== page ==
The sound works well enough. The music is reminiscent of other Japanese action games of this type in that it's bouncy and fits each scene but isn't very memorable. The effects seem to sport extra sounds if you use headphones instead of relying the system's speakers. The vocal track is only in Japanese, and when you consider some of the things that are said in the game, it is good that there's no English voice-over track available. Like the characters, the voices fall in a specific range that fans have come to expect from anime, so if you're not into hearing a range of octaves, you should skip as many scenes as you can.
When you consider that this was released in Japan in the early days of the 3DS, the graphics aren't that bad. Though they're mostly static, the backgrounds are good and varied, despite them only taking up a few screens and being recycled in battles. The overall color palette matches the anime aesthetic but doesn't go for full cel-shading. For the playable characters, the character models look good, with clean textures and smooth animations on attack movements and jiggles. The character models for the other characters, however, aren't as lucky, as they do simple palette swaps for each enemy instead of constructing different models. Also, the larger models show how few polygons are used since they appear blockier than other characters in the game. Finally, though the frame rate is acceptable during the fights, a feat made more impressive by the number of characters on-screen at any one time, the frame rate drops significantly during cut scene transitions.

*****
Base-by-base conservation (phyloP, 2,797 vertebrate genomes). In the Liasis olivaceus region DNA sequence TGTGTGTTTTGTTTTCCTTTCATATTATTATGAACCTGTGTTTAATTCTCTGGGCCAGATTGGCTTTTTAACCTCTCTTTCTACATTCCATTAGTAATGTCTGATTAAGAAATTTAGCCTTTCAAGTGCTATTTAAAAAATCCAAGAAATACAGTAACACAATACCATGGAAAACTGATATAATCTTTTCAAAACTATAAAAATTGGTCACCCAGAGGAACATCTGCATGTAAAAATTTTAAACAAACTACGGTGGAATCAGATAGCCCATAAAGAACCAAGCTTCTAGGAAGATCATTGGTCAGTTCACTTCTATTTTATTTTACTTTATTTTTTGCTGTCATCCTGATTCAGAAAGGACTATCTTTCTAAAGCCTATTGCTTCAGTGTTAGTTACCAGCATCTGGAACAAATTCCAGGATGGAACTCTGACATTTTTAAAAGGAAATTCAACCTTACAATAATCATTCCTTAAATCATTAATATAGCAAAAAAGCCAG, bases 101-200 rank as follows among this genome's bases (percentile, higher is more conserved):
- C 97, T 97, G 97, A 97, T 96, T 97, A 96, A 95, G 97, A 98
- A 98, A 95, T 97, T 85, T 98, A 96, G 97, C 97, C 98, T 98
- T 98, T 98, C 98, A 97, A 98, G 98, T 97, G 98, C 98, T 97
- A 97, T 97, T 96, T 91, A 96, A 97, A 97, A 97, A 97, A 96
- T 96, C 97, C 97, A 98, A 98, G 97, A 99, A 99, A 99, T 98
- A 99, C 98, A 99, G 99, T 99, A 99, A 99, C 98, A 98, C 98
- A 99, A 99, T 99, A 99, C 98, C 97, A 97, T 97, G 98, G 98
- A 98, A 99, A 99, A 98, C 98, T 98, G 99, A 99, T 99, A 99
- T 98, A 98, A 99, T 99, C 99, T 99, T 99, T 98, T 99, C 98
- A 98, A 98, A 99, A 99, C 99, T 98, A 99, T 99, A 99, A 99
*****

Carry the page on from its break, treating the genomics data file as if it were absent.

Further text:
As for the 3-D effect, it's used in a way that's different from most other games on the system. It isn't completely, but it isn't completely off, either. Instead, the 3-D effect only activates during certain parts of the game. Outside of gameplay, it appears in the main menu and in the Dressing Room area, though the effect is messed up when you zoom in to the characters because the distance planes provide an odd visual effect. During gameplay, the effect is used on cut scenes, both pre- and post-fight, and during any transformation scenes that involve clothing changes, including scenes where clothing is torn off. Oddly, the effect is off during the actual fights, giving the combat no further enhancements. The shifting between 3-D and 2-D can be jarring, depending on how your battles go, but playing purely in 2-D is absolutely fine here.
Senran Kagura Burst may be repetitive in nature but knows how to remain fun. The high combo count and powerful attacks may be borderline ridiculous, but the quick battles make it perfect for the portable platform. The attempts at giving characters a backstory may be too lengthy for some, but the effort is well done, even if it falls under the anime stereotypes that fans have come to expect (or dread). As long as you're OK with the oversexualized presentation that can make you groan in disbelief, you'll have some fun with this lengthy beat-'em-up.